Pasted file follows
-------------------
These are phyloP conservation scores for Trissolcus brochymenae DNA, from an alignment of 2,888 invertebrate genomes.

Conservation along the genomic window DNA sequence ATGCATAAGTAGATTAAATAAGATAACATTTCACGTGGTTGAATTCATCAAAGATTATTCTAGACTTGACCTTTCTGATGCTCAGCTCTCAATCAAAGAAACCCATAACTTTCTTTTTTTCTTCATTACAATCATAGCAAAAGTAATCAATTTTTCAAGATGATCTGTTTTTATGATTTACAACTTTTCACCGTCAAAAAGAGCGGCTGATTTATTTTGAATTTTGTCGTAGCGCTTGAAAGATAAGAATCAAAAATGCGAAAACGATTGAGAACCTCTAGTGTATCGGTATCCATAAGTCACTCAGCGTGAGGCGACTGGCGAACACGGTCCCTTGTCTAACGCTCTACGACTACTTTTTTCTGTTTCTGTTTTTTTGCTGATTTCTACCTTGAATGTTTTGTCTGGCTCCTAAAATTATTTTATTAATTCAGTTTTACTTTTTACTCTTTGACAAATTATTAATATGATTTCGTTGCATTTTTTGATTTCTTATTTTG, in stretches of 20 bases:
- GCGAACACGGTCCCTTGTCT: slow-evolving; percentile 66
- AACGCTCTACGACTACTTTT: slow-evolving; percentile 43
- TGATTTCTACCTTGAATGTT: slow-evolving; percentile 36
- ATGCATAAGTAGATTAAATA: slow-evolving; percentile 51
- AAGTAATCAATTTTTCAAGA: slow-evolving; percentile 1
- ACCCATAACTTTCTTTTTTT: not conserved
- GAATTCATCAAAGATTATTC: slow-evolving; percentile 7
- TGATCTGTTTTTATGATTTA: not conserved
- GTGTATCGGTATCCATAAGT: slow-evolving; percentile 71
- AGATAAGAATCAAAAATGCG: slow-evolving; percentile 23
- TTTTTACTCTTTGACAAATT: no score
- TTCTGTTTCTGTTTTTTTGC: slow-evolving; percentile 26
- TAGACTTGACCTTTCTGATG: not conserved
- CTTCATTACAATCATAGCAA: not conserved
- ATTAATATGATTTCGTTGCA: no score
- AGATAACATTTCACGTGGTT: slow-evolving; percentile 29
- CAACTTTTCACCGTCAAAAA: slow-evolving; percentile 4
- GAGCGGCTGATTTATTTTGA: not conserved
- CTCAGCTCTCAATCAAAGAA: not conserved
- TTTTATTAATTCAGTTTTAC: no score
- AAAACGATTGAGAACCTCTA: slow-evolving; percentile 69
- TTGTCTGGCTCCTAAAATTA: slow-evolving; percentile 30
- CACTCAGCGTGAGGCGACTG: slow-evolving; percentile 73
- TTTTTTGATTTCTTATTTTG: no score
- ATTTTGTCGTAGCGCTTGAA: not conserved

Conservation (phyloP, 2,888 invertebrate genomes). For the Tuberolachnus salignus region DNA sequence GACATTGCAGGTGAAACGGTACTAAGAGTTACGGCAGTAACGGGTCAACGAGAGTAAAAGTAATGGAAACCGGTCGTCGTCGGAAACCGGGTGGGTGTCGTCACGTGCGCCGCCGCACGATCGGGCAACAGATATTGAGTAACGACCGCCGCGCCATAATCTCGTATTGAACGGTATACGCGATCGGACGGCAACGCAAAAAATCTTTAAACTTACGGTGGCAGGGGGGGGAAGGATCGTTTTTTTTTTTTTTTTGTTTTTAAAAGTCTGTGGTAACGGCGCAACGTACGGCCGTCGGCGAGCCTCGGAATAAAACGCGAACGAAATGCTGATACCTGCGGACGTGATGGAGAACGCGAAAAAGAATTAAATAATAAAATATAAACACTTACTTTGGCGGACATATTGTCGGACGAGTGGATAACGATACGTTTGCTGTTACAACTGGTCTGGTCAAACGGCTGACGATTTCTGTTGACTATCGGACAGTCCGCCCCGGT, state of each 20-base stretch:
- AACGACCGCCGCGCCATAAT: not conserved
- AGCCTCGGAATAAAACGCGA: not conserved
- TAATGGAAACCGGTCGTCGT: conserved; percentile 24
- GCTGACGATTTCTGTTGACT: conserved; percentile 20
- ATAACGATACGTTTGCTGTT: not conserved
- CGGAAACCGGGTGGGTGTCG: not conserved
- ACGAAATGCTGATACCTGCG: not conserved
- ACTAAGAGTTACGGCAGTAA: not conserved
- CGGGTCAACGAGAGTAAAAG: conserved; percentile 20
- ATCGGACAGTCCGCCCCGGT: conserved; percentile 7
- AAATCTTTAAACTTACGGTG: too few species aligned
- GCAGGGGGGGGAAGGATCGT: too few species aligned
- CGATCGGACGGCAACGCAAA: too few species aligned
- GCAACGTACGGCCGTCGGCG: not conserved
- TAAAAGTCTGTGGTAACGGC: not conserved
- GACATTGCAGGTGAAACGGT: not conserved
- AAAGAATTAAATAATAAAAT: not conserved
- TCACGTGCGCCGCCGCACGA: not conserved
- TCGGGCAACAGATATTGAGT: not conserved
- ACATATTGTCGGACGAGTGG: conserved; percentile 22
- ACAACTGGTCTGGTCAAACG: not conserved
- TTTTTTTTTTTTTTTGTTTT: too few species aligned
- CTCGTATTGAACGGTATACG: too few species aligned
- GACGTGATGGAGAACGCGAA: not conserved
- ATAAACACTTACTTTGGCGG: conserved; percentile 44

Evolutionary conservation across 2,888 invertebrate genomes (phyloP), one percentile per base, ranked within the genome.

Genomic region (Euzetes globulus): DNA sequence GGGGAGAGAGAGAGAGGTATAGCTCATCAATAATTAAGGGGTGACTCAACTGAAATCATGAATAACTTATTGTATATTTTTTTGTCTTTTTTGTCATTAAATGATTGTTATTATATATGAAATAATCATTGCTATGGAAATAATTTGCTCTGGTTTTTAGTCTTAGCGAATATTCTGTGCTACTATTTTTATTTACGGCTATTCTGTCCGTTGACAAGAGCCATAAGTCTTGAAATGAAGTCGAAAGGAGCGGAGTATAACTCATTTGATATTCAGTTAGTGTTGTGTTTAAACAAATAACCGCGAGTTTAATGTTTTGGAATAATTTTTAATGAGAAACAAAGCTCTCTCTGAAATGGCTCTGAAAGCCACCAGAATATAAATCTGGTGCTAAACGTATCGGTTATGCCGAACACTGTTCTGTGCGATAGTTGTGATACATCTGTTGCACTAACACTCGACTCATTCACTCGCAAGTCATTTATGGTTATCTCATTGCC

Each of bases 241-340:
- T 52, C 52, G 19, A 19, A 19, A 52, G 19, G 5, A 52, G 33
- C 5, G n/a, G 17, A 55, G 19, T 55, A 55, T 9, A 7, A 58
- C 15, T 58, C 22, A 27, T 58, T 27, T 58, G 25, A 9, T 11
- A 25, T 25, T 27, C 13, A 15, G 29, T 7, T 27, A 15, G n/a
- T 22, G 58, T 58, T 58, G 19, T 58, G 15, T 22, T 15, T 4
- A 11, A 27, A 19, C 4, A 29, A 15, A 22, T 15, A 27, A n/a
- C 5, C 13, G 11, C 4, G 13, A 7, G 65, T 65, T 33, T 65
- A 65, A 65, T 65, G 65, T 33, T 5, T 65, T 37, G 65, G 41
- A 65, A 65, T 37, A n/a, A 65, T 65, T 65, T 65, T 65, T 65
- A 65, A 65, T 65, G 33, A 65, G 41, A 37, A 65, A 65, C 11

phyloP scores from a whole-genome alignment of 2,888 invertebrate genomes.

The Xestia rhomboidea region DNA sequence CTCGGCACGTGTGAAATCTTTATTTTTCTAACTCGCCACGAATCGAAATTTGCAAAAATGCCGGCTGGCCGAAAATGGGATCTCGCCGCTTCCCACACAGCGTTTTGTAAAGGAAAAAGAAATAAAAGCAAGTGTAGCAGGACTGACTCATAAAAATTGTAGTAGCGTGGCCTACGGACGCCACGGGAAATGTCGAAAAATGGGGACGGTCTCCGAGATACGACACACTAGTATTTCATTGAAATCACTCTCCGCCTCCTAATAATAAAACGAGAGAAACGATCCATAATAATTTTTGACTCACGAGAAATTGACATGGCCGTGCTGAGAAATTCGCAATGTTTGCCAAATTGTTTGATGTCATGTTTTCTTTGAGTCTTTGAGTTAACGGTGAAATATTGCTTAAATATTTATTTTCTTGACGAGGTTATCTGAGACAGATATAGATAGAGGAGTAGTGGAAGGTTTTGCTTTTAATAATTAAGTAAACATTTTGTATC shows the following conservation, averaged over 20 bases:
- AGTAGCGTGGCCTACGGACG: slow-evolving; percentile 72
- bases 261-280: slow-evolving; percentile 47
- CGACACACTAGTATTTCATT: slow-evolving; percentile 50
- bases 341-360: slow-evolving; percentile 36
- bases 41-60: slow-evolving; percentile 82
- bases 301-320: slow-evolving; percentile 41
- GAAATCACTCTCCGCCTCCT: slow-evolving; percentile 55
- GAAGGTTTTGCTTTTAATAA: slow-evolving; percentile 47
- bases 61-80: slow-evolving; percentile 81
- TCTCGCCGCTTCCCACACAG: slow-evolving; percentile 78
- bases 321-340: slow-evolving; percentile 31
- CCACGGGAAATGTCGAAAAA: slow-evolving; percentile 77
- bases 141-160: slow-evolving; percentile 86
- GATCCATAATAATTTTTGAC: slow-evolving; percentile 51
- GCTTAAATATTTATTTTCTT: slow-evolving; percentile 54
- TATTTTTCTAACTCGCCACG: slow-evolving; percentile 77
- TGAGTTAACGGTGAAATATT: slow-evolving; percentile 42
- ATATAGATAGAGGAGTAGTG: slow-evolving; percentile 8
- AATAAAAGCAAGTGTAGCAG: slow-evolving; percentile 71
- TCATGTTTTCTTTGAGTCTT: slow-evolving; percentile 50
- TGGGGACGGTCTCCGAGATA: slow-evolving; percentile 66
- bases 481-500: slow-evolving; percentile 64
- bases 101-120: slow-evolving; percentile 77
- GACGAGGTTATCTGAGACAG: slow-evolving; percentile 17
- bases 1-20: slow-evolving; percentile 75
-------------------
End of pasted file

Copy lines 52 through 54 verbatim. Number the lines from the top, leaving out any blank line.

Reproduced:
- GACGTGATGGAGAACGCGAA: not conserved
- ATAAACACTTACTTTGGCGG: conserved; percentile 44

Evolutionary conservation across 2,888 invertebrate genomes (phyloP), one percentile per base, ranked within the genome.